The following poem is an anthem for those who have suffered yet soldier on. Full of dreary resilience. Fierce vulnerability. A paean to the paradox of strength through weakness. It is a nice companion to the ashes they were marking foreheads with last week. A good Lenten poem.
“Song Against Natural Selection”
The weak survive!
A man with a damaged arm,
a house missing a single brick, one step
torn away from the other steps
the way I was once torn away
from you; this hurts us, it
isn’t what we’d imagined, what
we’d hoped for when we were young
and still hoping for, still imagining things,
but we manage, we survive. Sure,
losing is hard work, one limb severed
at a time makes it that much harder
to get around the city, another word
dropped from our vocabularies
and the remaining words are that much heavier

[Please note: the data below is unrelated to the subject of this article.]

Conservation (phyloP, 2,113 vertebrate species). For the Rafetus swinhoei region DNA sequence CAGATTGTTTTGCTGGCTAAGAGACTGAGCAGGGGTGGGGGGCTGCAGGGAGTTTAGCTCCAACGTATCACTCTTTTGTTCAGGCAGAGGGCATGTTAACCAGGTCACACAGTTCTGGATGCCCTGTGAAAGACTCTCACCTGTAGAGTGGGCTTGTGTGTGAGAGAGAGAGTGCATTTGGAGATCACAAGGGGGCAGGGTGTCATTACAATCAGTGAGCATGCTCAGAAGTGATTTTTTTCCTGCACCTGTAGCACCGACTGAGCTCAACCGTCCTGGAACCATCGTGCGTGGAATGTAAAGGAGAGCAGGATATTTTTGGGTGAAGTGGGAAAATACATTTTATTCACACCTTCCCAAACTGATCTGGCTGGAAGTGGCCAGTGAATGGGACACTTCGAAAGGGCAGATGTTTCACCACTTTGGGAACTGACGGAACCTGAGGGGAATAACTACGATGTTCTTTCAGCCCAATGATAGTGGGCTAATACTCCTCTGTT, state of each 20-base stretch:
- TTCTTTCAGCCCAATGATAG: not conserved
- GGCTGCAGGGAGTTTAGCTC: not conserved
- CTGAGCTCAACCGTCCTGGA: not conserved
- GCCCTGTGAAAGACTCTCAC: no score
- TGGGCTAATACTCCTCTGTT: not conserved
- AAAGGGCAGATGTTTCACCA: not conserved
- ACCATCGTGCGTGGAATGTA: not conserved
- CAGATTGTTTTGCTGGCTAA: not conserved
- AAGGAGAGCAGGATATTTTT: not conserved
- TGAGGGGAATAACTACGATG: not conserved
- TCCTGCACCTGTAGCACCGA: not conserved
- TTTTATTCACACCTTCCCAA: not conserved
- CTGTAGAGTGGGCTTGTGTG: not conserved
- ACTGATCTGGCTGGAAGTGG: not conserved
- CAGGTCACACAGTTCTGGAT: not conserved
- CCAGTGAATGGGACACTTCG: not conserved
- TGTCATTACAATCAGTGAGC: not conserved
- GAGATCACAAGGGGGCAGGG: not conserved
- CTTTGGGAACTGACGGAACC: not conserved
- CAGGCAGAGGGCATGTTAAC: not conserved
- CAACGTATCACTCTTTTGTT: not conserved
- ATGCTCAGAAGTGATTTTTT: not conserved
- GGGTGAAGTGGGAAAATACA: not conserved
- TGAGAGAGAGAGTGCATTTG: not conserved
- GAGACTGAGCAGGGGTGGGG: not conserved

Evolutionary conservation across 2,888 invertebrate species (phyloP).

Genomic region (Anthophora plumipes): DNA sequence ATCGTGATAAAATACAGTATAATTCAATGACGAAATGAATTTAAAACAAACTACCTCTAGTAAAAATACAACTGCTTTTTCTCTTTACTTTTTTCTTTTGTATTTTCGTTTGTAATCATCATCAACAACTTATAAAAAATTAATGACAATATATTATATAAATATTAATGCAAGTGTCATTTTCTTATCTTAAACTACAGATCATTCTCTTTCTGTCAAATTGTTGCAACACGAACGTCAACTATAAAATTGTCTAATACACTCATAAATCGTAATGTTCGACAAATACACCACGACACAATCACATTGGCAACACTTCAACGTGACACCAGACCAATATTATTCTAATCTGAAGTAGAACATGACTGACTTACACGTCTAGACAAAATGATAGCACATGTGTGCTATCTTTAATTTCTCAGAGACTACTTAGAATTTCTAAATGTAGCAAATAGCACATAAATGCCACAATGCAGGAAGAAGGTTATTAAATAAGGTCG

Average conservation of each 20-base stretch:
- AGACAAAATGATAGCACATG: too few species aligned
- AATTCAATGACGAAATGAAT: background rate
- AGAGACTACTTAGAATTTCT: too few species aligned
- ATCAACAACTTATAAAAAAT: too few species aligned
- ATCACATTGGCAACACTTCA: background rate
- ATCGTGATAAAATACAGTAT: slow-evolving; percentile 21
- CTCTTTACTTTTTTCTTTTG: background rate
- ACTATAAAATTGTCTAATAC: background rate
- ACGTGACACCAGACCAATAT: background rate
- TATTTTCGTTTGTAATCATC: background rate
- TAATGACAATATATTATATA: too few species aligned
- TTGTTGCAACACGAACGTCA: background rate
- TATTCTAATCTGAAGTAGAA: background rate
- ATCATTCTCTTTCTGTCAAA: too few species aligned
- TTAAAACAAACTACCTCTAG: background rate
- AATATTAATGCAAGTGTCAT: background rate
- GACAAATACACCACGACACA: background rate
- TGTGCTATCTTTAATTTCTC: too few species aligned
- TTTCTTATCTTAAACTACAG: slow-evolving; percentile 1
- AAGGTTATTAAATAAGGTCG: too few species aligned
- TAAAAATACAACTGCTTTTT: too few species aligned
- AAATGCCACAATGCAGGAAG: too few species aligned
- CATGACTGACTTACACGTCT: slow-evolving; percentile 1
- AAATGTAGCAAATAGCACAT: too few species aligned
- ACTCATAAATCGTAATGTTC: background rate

on our tongues, that much further
from ourselves, and yet people
go on talking, speech survives.
It isn’t easy giving up limbs,
trying to manage with that much
less to eat each week, that much more
money we know we’ll never make,
things we not only can’t buy, but
can’t afford to look at in the stores;
this hurts us, and yet we manage, we survive
so that losing itself becomes a kind
of song, our song, our only witness
to the way we die, one day at a time;
a leg severed, a word buried: this
is how we recognize ourselves, and why.
— Edward Hirsch
You’ve heard “If life gives you lemons, make lemonade.” Maybe it’s more like, “If life gives you lemons, learn to like lemons.” We are all losing, dying, one day at a time, our worldy attachments like leaves in an Indian Summer. It is a special courage to look this inevitability in the eye and make friends with it. It is also a key to true freedom. Sure wish I had me some.